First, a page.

Financial Scandals and the Role of Private Enforcement: The Parmalat Case
Guido A. Ferrarini
University of Genoa - Law School; European Corporate Governance Institute (ECGI)
Free University of Bozen, Bolzano - School of Economics and Management; European Corporate Governance Institute (ECGI)
ECGI - Law Working Paper No. 40/2005
Coming shortly after the Enron and WordCom scams, the Parmalat scandal offers a good opportunity to compare failures on both sides of the Atlantic. In this paper, we start by tracing Parmalat's history and describe the frauds and the criminal proceedings and civil actions that followed the company's collapse both in Italy and the US. We then focus on Parmalat's governance and gatekeepers, and argue that gatekeepers are substantially undeterred in Italy because of poor enforcement rather than legislative black holes. In fact, law on books, in particular the civil law concerning auditors, is even more severe than common law. We subsequently analyse the causes of under-enforcement and the reasons why Parmalat generated litigation in the US rather than Italy. Drawing from economic analysis, we explain the role of private enforcement and consider the benefits of class actions. In this respect, we emphasize the importance of discovery and pleading rules. We also find that the interplay between public and private enforcement is missing in Italy and argue, by way of conclusion, that US securities regulation was transplanted into Continental Europe without sufficient modernisation as to civil procedure in the area of mass claims and complex litigation.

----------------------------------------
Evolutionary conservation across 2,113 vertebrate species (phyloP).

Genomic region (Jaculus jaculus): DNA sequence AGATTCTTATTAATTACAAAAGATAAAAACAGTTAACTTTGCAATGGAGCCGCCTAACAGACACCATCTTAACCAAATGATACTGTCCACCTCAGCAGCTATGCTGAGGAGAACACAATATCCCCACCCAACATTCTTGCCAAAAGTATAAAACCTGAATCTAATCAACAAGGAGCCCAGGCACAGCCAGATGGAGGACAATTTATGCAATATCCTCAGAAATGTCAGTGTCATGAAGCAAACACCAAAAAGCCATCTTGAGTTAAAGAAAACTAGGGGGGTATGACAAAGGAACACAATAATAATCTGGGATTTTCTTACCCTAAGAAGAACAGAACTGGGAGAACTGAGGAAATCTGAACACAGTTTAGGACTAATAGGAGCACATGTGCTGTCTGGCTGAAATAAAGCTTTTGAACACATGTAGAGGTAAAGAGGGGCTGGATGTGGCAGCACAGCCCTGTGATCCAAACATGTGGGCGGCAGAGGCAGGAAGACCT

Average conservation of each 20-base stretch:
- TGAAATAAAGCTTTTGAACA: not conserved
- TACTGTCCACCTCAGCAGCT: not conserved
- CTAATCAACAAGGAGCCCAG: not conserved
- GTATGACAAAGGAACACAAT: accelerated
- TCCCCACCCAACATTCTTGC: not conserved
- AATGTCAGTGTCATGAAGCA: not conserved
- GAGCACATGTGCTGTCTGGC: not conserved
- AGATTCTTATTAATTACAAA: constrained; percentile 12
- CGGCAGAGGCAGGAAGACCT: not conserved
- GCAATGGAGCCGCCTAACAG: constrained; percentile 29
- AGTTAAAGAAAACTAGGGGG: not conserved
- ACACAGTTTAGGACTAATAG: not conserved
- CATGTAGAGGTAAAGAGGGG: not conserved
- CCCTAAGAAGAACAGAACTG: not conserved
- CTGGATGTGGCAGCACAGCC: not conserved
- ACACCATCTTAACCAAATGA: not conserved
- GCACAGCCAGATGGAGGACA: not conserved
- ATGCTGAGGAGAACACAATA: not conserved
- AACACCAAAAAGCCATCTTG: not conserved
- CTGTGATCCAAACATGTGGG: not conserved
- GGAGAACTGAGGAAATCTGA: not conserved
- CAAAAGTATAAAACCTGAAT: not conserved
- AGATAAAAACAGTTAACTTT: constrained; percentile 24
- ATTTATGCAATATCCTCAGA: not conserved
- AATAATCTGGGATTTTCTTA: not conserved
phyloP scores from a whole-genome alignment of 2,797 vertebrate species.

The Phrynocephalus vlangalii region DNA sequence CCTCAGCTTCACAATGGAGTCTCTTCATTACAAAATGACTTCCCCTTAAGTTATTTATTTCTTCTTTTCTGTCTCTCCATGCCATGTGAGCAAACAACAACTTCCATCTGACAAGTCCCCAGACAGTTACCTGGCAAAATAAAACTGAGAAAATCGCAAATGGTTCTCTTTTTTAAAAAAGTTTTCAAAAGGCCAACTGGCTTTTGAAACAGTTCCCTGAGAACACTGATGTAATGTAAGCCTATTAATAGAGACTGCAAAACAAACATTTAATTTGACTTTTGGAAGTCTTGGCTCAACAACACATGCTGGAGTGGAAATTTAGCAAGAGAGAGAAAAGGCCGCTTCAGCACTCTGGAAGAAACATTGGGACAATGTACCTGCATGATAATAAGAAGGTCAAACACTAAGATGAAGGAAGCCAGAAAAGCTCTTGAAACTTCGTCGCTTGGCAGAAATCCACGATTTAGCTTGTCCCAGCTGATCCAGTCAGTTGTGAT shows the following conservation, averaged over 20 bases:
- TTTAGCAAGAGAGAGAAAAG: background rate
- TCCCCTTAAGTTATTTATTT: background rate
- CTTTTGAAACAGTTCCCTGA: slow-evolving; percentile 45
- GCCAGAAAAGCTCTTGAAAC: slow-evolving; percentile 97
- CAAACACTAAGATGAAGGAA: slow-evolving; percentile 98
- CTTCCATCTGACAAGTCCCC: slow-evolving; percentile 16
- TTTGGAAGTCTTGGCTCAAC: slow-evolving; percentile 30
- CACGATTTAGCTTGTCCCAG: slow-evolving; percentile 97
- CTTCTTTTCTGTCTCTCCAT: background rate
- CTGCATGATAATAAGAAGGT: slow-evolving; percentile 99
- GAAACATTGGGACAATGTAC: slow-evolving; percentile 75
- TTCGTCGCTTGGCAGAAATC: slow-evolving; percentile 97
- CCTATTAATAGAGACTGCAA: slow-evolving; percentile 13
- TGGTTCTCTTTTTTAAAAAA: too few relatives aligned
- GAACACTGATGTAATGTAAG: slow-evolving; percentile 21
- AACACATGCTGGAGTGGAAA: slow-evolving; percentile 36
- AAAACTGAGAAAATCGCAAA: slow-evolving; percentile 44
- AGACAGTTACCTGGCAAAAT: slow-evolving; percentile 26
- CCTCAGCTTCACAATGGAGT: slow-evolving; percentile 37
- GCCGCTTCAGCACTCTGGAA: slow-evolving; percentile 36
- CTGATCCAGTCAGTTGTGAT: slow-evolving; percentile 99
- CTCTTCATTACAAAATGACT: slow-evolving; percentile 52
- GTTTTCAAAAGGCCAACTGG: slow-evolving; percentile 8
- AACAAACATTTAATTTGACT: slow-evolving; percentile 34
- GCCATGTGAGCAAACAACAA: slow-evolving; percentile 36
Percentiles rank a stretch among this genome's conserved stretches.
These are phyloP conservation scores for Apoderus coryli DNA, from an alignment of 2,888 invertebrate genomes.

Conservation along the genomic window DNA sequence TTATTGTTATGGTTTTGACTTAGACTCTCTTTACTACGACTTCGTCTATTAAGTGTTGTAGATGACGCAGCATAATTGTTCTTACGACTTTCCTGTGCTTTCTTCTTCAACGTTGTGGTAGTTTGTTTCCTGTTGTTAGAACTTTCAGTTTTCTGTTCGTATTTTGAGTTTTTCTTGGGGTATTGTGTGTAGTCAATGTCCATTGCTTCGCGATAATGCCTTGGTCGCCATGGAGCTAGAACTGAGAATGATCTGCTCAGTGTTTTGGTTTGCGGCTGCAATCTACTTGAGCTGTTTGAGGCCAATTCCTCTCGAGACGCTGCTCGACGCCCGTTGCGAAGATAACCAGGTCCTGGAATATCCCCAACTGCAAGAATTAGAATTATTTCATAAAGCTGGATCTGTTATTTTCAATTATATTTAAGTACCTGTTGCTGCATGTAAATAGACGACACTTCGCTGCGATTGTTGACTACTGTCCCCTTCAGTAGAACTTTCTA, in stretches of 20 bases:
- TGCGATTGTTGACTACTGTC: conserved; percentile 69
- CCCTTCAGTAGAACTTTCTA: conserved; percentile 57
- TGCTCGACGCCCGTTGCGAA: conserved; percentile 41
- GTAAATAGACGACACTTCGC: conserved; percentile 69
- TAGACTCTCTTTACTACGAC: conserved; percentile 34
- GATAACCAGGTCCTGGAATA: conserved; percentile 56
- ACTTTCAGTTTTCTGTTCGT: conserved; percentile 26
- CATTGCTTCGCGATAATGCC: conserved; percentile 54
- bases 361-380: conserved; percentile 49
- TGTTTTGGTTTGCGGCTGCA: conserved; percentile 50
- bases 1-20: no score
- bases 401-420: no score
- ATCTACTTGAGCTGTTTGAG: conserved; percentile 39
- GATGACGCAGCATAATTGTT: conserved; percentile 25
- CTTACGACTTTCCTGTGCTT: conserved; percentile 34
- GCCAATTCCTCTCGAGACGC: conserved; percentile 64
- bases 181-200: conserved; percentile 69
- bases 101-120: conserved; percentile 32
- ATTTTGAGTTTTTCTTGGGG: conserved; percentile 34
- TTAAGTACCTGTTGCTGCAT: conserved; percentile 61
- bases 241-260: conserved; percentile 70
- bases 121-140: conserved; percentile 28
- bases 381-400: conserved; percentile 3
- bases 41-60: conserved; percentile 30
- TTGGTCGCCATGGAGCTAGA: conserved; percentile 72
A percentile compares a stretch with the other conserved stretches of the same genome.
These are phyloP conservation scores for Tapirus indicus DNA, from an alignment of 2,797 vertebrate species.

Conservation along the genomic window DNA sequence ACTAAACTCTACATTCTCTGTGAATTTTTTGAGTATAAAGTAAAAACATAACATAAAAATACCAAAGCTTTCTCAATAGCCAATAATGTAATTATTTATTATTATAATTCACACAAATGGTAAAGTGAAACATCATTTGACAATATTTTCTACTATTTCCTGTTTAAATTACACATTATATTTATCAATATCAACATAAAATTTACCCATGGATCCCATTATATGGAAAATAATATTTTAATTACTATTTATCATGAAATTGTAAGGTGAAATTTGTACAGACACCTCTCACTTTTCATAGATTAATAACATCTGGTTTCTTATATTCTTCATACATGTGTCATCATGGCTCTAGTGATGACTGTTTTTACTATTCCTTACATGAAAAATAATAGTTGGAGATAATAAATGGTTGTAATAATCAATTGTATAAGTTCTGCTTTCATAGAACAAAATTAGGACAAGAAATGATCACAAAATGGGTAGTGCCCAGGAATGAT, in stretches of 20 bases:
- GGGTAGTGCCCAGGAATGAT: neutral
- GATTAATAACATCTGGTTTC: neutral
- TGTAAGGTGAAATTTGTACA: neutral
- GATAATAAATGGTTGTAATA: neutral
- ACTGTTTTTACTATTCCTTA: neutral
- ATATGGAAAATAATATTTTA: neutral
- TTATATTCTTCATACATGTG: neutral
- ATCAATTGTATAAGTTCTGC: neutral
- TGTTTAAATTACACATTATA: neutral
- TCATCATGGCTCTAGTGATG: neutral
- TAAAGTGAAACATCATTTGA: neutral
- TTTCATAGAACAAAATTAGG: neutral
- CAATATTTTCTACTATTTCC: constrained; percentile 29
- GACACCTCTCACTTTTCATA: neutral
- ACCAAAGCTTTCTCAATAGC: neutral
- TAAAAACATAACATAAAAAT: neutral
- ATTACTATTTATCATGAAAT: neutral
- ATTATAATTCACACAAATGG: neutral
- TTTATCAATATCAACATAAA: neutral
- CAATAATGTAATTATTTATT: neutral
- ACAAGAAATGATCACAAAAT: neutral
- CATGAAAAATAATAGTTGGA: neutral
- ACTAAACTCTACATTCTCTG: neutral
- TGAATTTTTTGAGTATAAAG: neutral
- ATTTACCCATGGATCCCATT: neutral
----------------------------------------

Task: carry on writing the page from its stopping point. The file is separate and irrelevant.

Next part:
Number of Pages in PDF File: 62
Keywords: corporate fraud, corporate scandals, Enron, Parmalat, directors, board of
JEL Classification: K22, K23, K41, K42
Date posted: May 27, 2005
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